You don't specify whether you need Bible verses that actually appear in the novel, or whether you need Bible verses that are applicable to the novel. I am going to assume the latter, as it seems to make more sense.
If you think about the themes and motifs in this novel, you will be able to find verses in both the Old and New Testament that relate to it. For example, there is the issue of adultery, at the center of the novel. If you do an on-line search for "adultery" + "Bible verses" you will come up with many. For example, from the Old Testament:
(Exodus 20:14) 14 “You shall not commit adultery.
And, from the New Testament:
(Matthew 5:27) “You have heard that it was said, ‘You shall not commit adultery;’
Now, think about some other ideas that are brought out in this novel. If you look them up as well, you will find verses that relate to these themes/ideas in both the Old and New Testaments. Below is a helpful link that arranges the verses by topic. Some that you might check out, that apply to this novel are: vengeance, forgiveness, healing, love, hate, evil and especially sin.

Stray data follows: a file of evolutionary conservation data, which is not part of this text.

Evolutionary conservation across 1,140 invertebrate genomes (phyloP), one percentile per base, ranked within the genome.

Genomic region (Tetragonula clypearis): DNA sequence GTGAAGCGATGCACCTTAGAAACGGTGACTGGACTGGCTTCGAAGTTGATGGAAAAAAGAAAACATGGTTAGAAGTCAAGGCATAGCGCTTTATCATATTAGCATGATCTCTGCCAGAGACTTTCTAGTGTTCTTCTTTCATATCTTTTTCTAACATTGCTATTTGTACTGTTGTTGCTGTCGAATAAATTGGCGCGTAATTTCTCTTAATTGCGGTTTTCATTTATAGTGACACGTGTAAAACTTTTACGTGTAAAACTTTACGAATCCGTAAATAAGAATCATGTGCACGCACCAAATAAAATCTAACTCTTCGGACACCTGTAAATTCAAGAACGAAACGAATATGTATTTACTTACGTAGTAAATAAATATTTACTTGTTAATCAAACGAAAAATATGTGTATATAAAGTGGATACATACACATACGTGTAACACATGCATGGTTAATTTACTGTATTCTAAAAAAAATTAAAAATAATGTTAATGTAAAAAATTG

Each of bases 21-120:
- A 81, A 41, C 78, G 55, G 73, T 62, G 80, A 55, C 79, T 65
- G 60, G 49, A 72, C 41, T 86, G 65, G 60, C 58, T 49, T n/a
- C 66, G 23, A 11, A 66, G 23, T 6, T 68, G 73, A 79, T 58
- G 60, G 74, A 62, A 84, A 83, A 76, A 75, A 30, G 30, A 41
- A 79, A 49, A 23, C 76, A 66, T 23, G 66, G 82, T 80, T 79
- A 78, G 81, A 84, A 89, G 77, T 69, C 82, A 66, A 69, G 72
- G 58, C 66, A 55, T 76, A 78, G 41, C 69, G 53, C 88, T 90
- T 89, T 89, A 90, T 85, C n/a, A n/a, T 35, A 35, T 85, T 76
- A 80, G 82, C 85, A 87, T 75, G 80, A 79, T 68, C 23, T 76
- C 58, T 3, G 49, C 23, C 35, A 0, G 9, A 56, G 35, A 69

Of course the Old Testament's "an eye for an eye" (Exodus 21: 23-25) immediately comes to mind, but so do verses from the New Testament as being appropriate to "The Scarlet Letter's" Roger Chillingworth's violation of the human heart as he seeks revenge against the Reverend Arthur Dimmesdale:
Judge not, that ye be not judged/For with what judgment ye judge: and with what measure ye mete, it shall be measured to you again./And why beholdest thou the mote that is in thy brother's eyes, but consider not the beam that is in thine own eye?/ (Matthew 7:1-4)
Of course these lines can also apply to the Puritans who judge Hester so severely but have secret sin in their hearts. One example is the Governor, whose sister is known to go into the forest for the Black Mass. The following lines from Matthew also apply:
Thou hypocrite! First cast out the beam out of thine own eye and then thou shalt see clearly to cast out the mote out of thy brother's eye. (Matthew 7: 5-6)
Certainly, the humbled Hester learns to follow the "golden rule" of Matthew 7:
Therefore all that you wish men to do to you even so do you also them (13-15)
And, the townspeople learn to revere Hester, seeing the once disgraceful letter as meaning "Angel":
Wherefore by their fruits ye shall know them (Matthew 7: 20)
In the final scaffold scene, Chillingworth is unable to harm or reach Dimmesdale any more. When the malevolent physician says, "Thou hast escaped me," these lines come to mind:
...depart from me, ye that work iniquity (Matthew 7:23)